Intake of dietary flavonoids and risk of epithelial ovarian cancer.
Am J Clin Nutr. 2014 Nov ;100(5):1344-51. Epub 2014 Aug 20. PMID: 25332332
BACKGROUND: The impact of different dietary flavonoid subclasses on risk of epithelial ovarian cancer is unclear, with limited previous studies that have focused on only a few compounds.
OBJECTIVE: We prospectively examined associations between habitual flavonoid subclass intake and risk of ovarian cancer.
DESIGN: We followed 171,940 Nurses' Health Study and Nurses' Health Study II participants to examine associations between intakes of total flavonoids and their subclasses (flavanones, flavonols, anthocyanins, flavan-3-ols, flavones, and polymeric flavonoids) and risk of ovarian cancer by using Cox proportional hazards models. Intake was calculated from validated food-frequency questionnaires collected every 4 y.
RESULTS: During 16-22 y of follow-up, 723 cases of ovarian cancer were confirmed through medical records. In pooled multivariate-adjusted analyses, total flavonoids were not statistically significantly associated with ovarian cancer risk (HR for the top compared with the bottom quintile: 0.85; 95% CI: 0.66, 1.09; P-trend = 0.17). However, participants in the highest quintiles of flavonol and flavanone intakes had modestly lower risk of ovarian cancer than did participants in the lowest quintile, although the P-trend was not significant [HRs: 0.76 (95% CI: 0.59, 0.98; P-trend = 0.11) and 0.79 (95% CI: 0.63,1.00; P-trend = 0.26), respectively]. The association for flavanone intake was stronger for serous invasive and poorly differentiated tumors (comparable HR: 0.68; 95% CI: 0.50, 0.92; P-heterogeneity = 0.10, P-trend = 0.07) compared with nonserous and less-aggressive tumors. Intakes of other subclasses were not significantly associated with risk. In food-based analyses used to compare subjects who consumed>1 and≤ 1 cup black tea/d, the HR was 0.68 (95% CI: 0.51, 0.90; P<0.01).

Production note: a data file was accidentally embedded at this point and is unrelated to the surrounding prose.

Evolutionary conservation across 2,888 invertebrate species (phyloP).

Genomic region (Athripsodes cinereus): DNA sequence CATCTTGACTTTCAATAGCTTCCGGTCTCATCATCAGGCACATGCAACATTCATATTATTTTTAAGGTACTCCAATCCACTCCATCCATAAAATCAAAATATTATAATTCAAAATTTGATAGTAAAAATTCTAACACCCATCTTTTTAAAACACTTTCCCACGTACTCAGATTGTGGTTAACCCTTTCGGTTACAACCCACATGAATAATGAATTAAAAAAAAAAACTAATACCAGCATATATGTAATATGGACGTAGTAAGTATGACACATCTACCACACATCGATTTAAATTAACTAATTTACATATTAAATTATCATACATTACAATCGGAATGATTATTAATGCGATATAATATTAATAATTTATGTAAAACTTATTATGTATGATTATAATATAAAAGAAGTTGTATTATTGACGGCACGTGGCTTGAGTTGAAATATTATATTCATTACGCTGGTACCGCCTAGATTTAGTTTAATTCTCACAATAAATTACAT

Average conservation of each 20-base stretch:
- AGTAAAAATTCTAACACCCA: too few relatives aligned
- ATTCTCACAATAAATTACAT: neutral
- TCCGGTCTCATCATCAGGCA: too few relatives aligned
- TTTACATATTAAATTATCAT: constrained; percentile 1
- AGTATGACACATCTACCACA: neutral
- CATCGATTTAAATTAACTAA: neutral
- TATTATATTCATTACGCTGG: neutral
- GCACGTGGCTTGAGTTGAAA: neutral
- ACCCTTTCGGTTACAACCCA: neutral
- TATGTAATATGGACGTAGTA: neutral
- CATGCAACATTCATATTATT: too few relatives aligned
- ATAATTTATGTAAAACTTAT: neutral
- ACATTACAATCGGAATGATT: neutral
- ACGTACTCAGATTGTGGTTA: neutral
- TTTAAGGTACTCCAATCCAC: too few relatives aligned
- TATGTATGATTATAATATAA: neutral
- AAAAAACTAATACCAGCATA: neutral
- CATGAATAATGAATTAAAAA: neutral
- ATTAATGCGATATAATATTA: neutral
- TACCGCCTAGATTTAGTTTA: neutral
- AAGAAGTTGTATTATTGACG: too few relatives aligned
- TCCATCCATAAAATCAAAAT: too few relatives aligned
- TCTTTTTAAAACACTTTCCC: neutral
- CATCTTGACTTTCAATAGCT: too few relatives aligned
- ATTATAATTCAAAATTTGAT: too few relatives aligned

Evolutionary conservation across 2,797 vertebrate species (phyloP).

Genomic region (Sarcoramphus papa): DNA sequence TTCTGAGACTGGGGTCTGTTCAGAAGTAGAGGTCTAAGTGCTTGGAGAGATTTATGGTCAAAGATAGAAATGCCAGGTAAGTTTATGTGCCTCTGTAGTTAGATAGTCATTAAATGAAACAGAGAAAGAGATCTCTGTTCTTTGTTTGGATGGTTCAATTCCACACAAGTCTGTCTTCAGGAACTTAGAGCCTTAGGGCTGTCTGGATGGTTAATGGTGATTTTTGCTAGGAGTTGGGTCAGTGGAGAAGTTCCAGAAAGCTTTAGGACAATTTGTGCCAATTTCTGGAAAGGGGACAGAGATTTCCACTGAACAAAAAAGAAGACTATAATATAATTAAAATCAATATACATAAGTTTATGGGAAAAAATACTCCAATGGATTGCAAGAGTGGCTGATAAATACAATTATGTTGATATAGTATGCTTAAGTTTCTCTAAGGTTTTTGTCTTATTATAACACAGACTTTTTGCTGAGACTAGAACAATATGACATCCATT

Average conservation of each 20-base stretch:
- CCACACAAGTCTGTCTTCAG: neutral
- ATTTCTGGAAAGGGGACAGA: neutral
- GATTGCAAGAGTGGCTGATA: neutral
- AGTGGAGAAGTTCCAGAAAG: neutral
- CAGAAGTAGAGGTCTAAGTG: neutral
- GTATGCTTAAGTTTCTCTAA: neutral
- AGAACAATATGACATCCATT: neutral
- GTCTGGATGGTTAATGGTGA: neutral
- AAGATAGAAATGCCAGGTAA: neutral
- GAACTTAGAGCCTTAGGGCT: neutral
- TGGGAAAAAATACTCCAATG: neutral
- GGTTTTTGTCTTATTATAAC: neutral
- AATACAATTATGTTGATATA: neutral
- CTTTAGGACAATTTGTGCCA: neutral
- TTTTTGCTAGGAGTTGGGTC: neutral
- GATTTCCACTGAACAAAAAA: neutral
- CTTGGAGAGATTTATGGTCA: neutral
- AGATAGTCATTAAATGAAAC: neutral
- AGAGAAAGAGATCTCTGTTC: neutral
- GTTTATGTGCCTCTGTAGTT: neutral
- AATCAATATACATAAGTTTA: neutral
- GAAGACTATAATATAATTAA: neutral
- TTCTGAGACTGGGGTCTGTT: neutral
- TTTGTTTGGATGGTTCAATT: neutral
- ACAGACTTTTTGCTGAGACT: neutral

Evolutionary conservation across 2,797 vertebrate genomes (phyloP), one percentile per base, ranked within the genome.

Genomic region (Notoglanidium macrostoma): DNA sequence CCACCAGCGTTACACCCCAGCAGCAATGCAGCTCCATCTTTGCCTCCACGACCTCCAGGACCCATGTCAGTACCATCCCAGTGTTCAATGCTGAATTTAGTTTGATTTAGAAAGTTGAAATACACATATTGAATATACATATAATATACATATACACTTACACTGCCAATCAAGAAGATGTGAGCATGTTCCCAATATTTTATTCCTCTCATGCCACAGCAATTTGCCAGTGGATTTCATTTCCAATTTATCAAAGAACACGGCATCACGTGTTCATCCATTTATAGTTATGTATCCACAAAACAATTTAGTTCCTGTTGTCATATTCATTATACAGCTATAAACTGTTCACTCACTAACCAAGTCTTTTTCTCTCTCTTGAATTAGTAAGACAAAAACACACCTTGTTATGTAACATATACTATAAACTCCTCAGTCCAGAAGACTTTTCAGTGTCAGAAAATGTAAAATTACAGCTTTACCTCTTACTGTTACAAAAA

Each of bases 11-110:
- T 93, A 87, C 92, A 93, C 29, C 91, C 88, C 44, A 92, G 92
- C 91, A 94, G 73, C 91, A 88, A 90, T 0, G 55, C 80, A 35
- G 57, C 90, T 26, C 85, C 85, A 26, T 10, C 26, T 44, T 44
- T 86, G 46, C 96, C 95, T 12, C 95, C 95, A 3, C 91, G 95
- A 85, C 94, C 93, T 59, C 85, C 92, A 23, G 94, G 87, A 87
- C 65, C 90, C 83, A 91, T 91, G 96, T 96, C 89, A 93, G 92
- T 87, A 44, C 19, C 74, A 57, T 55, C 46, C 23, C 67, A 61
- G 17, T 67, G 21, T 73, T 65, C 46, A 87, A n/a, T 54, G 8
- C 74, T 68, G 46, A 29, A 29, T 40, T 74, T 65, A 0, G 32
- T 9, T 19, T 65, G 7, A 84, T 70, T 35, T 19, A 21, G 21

CONCLUSIONS: Higher intakes of flavonols and flavanones as well as black tea consumption may be associated with lower risk of ovarian cancer. Additional prospective studies are required to confirm these findings.